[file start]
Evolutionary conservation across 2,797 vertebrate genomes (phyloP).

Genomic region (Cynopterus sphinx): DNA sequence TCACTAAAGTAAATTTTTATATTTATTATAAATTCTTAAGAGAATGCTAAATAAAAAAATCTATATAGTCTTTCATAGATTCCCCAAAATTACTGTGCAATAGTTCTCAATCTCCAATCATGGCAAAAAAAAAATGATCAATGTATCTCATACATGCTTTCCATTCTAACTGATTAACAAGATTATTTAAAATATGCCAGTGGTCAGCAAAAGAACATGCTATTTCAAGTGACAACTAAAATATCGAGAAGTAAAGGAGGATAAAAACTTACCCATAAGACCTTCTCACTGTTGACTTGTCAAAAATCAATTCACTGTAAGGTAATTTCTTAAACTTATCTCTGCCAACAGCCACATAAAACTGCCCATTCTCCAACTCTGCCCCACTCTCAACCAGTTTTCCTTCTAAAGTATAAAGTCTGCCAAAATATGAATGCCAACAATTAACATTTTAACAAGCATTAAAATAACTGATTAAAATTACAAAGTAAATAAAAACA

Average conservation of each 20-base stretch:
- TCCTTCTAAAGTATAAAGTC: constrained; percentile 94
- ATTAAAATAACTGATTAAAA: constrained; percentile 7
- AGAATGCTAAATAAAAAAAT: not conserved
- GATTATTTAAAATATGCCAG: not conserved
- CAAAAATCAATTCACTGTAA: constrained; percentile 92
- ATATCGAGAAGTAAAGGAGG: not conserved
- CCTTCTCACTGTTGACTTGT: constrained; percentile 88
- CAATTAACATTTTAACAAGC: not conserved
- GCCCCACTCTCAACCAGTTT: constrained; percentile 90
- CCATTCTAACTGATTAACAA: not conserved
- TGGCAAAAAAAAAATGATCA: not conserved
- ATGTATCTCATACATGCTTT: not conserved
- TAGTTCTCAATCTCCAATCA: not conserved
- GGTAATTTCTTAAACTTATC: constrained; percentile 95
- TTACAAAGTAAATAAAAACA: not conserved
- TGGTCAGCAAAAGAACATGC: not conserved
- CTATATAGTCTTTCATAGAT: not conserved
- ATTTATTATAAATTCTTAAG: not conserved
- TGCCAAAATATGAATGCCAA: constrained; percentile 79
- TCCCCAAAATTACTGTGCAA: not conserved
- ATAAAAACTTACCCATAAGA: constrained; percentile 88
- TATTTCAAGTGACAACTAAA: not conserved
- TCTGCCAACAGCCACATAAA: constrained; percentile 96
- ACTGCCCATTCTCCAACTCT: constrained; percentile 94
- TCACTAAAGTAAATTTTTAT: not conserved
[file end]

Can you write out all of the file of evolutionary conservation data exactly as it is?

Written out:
Evolutionary conservation across 2,797 vertebrate genomes (phyloP).

Genomic region (Cynopterus sphinx): DNA sequence TCACTAAAGTAAATTTTTATATTTATTATAAATTCTTAAGAGAATGCTAAATAAAAAAATCTATATAGTCTTTCATAGATTCCCCAAAATTACTGTGCAATAGTTCTCAATCTCCAATCATGGCAAAAAAAAAATGATCAATGTATCTCATACATGCTTTCCATTCTAACTGATTAACAAGATTATTTAAAATATGCCAGTGGTCAGCAAAAGAACATGCTATTTCAAGTGACAACTAAAATATCGAGAAGTAAAGGAGGATAAAAACTTACCCATAAGACCTTCTCACTGTTGACTTGTCAAAAATCAATTCACTGTAAGGTAATTTCTTAAACTTATCTCTGCCAACAGCCACATAAAACTGCCCATTCTCCAACTCTGCCCCACTCTCAACCAGTTTTCCTTCTAAAGTATAAAGTCTGCCAAAATATGAATGCCAACAATTAACATTTTAACAAGCATTAAAATAACTGATTAAAATTACAAAGTAAATAAAAACA

Average conservation of each 20-base stretch:
- TCCTTCTAAAGTATAAAGTC: constrained; percentile 94
- ATTAAAATAACTGATTAAAA: constrained; percentile 7
- AGAATGCTAAATAAAAAAAT: not conserved
- GATTATTTAAAATATGCCAG: not conserved
- CAAAAATCAATTCACTGTAA: constrained; percentile 92
- ATATCGAGAAGTAAAGGAGG: not conserved
- CCTTCTCACTGTTGACTTGT: constrained; percentile 88
- CAATTAACATTTTAACAAGC: not conserved
- GCCCCACTCTCAACCAGTTT: constrained; percentile 90
- CCATTCTAACTGATTAACAA: not conserved
- TGGCAAAAAAAAAATGATCA: not conserved
- ATGTATCTCATACATGCTTT: not conserved
- TAGTTCTCAATCTCCAATCA: not conserved
- GGTAATTTCTTAAACTTATC: constrained; percentile 95
- TTACAAAGTAAATAAAAACA: not conserved
- TGGTCAGCAAAAGAACATGC: not conserved
- CTATATAGTCTTTCATAGAT: not conserved
- ATTTATTATAAATTCTTAAG: not conserved
- TGCCAAAATATGAATGCCAA: constrained; percentile 79
- TCCCCAAAATTACTGTGCAA: not conserved
- ATAAAAACTTACCCATAAGA: constrained; percentile 88
- TATTTCAAGTGACAACTAAA: not conserved
- TCTGCCAACAGCCACATAAA: constrained; percentile 96
- ACTGCCCATTCTCCAACTCT: constrained; percentile 94
- TCACTAAAGTAAATTTTTAT: not conserved